Born and raised on a ranch in the Argentine pampas, Marcela Uhart has been a veterinarian with the Wildlife Conservation Society's (WCS) Field Veterinary Program since 1996. She spends much of her time in the field and often collaborates with numerous non-governmental organizations and researchers in Argentina while providing veterinary expertise in wildlife handling and immobilizations, translocations and health monitoring of wildlife populations. She has worked on a variety of species, including sea lions, elephant seals, penguins, small carnivores, caiman and raptors, as well as "agricultural-conflictive" species such as rheas, large rodents and large ungulates, including guanaco and pampas deer. Marcela has helped to introduce new policy measures to benefit wildlife, such as the establishment of a program to control agricultural pesticide use, implemented with the support and endorsement of an Argentine government research agency known as INTA. Marcela also acts as a consultant to field researchers and local conservation groups and has traveled to Bolivia, Chile, Ecuador and other Latin American countries to provide her services. In November 1998, she became one of the founding members of the first Association of Latin American Wildlife Veterinarians. She is also the IUCN’s Wildlife Health Specialist Group (WHSG) coordinator for South America. In this role she hopes to reinforce and revitalize the relationship between wildlife specialists from the developed and developing nations. In fact, since she started at WCS, Marcela has worked tirelessly to address the critical shortage of training opportunities for young veterinarians in Latin America. Professional outreach remains a major focus of her work, as does collaborating with local universities and leading workshops in several Latin American countries. This episode of “The WildLife” aired on The Radiator, WOMM-LP, 105.9 FM in Burlington, Vermont on February 7, 2010.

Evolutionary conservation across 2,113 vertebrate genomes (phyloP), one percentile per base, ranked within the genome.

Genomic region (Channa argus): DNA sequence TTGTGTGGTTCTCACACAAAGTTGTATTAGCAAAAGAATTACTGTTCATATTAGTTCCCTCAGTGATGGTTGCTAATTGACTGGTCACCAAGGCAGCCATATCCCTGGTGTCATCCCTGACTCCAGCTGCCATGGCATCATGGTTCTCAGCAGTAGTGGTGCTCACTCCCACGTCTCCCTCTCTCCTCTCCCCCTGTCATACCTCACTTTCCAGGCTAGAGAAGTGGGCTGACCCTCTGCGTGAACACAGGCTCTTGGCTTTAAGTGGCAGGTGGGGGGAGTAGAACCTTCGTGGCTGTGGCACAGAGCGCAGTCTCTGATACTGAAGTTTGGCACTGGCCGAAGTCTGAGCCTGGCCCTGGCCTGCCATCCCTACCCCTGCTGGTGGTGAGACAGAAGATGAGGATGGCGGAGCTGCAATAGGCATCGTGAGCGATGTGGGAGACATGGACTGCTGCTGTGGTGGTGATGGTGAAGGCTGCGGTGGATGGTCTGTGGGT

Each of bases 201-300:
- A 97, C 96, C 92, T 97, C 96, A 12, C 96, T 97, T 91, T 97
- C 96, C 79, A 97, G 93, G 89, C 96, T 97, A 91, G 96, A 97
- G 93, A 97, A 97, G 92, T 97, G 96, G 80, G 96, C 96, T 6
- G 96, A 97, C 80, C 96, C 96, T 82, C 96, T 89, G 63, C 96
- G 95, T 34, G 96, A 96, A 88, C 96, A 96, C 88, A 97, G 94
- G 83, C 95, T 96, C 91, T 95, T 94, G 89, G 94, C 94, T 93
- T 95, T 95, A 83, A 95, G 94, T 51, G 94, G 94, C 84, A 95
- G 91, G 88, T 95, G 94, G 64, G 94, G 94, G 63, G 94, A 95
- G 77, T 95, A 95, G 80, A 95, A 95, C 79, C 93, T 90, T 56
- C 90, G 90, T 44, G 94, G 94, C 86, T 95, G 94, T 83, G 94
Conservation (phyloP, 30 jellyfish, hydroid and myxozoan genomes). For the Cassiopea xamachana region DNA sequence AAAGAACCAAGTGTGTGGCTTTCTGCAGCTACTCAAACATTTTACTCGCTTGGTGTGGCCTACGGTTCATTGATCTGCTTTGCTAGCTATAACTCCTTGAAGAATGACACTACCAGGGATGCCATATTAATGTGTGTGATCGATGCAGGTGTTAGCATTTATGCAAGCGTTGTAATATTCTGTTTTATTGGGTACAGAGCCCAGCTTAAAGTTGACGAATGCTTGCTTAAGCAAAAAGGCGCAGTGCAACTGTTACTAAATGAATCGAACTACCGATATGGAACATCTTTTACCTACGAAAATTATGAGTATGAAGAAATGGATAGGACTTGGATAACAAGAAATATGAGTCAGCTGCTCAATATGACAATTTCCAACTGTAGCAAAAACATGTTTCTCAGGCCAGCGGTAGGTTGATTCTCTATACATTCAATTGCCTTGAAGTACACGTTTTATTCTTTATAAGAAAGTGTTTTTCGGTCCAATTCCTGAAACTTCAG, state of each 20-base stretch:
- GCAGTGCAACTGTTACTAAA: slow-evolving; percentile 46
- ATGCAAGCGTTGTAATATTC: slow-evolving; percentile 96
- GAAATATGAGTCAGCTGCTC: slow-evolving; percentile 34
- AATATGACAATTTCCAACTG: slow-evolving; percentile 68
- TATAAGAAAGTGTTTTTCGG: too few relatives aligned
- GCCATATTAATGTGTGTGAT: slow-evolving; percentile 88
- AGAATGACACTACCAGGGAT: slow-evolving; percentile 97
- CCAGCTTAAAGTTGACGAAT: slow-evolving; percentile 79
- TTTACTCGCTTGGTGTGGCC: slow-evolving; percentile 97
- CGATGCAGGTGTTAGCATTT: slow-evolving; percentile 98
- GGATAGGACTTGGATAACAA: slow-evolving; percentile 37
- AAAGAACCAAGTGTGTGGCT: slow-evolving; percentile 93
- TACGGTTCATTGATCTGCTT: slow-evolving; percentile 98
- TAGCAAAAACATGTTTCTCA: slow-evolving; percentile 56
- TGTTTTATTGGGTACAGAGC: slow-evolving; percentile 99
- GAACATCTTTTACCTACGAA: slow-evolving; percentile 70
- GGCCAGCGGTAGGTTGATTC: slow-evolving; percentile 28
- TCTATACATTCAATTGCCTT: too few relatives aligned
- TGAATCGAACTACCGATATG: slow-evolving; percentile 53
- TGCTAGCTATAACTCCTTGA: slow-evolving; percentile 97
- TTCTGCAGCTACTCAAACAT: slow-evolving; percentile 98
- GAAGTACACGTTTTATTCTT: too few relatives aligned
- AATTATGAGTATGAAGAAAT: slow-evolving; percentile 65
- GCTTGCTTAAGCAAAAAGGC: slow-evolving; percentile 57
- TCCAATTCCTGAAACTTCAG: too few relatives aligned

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Joe Roman, Assistant Professor at the University of Vermont’s Rubenstein School for the Environment and Natural Resources and author of the book Whale, discusses whale dung and its importance to the ecosystem. He tells “The WildLife” host Laurel Neme that, contrary to most other marine species, whales feed at the ocean depths but defecate near to the surface, and that these whale feces, which are loaded with nitrogen, supply vital nutrients that fertilize their ocean gardens. We also discuss what whale poop looks and smells like, how to find it, and his other whale-related research.